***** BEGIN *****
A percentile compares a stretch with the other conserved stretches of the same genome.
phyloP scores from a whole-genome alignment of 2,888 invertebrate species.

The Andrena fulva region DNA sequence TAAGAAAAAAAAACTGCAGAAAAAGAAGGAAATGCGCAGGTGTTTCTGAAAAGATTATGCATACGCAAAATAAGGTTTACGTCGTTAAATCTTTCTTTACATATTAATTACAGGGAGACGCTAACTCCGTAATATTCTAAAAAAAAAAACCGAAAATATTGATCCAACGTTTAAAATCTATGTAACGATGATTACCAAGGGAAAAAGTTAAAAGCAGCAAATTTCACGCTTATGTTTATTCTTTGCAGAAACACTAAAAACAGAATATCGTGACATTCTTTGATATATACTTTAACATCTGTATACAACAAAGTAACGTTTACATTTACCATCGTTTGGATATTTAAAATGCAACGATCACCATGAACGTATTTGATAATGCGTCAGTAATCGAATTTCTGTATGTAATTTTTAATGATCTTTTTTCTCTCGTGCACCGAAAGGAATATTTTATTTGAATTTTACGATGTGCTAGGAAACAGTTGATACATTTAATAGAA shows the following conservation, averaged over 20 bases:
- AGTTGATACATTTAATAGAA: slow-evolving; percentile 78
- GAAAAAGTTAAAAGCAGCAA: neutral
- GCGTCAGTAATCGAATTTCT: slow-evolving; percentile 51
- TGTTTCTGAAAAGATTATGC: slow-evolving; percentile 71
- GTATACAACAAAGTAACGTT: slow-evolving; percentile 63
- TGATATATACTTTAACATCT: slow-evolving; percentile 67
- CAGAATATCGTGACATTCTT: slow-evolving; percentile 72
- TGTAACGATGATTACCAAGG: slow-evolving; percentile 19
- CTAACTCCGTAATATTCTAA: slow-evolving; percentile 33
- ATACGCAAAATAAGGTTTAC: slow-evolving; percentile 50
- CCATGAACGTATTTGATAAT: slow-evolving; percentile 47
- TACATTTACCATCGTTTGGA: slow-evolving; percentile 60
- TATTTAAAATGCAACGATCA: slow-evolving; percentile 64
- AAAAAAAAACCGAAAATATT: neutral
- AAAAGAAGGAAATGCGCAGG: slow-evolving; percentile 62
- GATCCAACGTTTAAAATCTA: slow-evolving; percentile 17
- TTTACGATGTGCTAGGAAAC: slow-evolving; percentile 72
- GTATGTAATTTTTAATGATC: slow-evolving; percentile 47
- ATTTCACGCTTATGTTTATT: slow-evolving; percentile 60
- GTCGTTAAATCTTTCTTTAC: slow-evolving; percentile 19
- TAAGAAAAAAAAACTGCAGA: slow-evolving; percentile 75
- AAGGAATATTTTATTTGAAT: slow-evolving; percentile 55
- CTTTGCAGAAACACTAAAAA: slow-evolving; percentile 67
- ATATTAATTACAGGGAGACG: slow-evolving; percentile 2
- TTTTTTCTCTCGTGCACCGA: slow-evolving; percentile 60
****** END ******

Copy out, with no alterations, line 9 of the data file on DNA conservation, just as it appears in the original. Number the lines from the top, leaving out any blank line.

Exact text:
- TGATATATACTTTAACATCT: slow-evolving; percentile 67